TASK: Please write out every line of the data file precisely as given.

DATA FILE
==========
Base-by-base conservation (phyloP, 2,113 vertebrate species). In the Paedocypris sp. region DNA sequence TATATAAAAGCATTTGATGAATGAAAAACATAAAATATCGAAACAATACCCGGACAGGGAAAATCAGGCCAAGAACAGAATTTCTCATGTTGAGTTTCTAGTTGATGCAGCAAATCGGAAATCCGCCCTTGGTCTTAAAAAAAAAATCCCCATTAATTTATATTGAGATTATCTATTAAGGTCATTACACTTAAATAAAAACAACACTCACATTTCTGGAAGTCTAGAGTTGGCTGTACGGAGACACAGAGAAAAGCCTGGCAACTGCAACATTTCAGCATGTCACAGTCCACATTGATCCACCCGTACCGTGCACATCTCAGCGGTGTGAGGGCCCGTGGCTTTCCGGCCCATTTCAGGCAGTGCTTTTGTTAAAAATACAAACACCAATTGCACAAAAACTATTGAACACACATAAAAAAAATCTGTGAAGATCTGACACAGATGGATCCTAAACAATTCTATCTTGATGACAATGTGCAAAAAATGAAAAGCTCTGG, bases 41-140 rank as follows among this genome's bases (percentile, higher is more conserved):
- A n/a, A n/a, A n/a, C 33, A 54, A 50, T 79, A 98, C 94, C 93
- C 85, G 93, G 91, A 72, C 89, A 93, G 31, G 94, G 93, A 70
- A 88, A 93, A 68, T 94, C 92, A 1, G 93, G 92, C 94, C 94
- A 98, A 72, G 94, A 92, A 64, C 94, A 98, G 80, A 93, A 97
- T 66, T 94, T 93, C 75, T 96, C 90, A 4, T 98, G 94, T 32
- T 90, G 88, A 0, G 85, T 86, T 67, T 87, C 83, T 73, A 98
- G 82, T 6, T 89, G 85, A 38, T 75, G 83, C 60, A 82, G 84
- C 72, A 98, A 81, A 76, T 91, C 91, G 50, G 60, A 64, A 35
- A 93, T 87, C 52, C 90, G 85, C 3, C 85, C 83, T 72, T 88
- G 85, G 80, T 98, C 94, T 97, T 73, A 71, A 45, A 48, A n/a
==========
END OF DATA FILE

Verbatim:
Base-by-base conservation (phyloP, 2,113 vertebrate species). In the Paedocypris sp. region DNA sequence TATATAAAAGCATTTGATGAATGAAAAACATAAAATATCGAAACAATACCCGGACAGGGAAAATCAGGCCAAGAACAGAATTTCTCATGTTGAGTTTCTAGTTGATGCAGCAAATCGGAAATCCGCCCTTGGTCTTAAAAAAAAAATCCCCATTAATTTATATTGAGATTATCTATTAAGGTCATTACACTTAAATAAAAACAACACTCACATTTCTGGAAGTCTAGAGTTGGCTGTACGGAGACACAGAGAAAAGCCTGGCAACTGCAACATTTCAGCATGTCACAGTCCACATTGATCCACCCGTACCGTGCACATCTCAGCGGTGTGAGGGCCCGTGGCTTTCCGGCCCATTTCAGGCAGTGCTTTTGTTAAAAATACAAACACCAATTGCACAAAAACTATTGAACACACATAAAAAAAATCTGTGAAGATCTGACACAGATGGATCCTAAACAATTCTATCTTGATGACAATGTGCAAAAAATGAAAAGCTCTGG, bases 41-140 rank as follows among this genome's bases (percentile, higher is more conserved):
- A n/a, A n/a, A n/a, C 33, A 54, A 50, T 79, A 98, C 94, C 93
- C 85, G 93, G 91, A 72, C 89, A 93, G 31, G 94, G 93, A 70
- A 88, A 93, A 68, T 94, C 92, A 1, G 93, G 92, C 94, C 94
- A 98, A 72, G 94, A 92, A 64, C 94, A 98, G 80, A 93, A 97
- T 66, T 94, T 93, C 75, T 96, C 90, A 4, T 98, G 94, T 32
- T 90, G 88, A 0, G 85, T 86, T 67, T 87, C 83, T 73, A 98
- G 82, T 6, T 89, G 85, A 38, T 75, G 83, C 60, A 82, G 84
- C 72, A 98, A 81, A 76, T 91, C 91, G 50, G 60, A 64, A 35
- A 93, T 87, C 52, C 90, G 85, C 3, C 85, C 83, T 72, T 88
- G 85, G 80, T 98, C 94, T 97, T 73, A 71, A 45, A 48, A n/a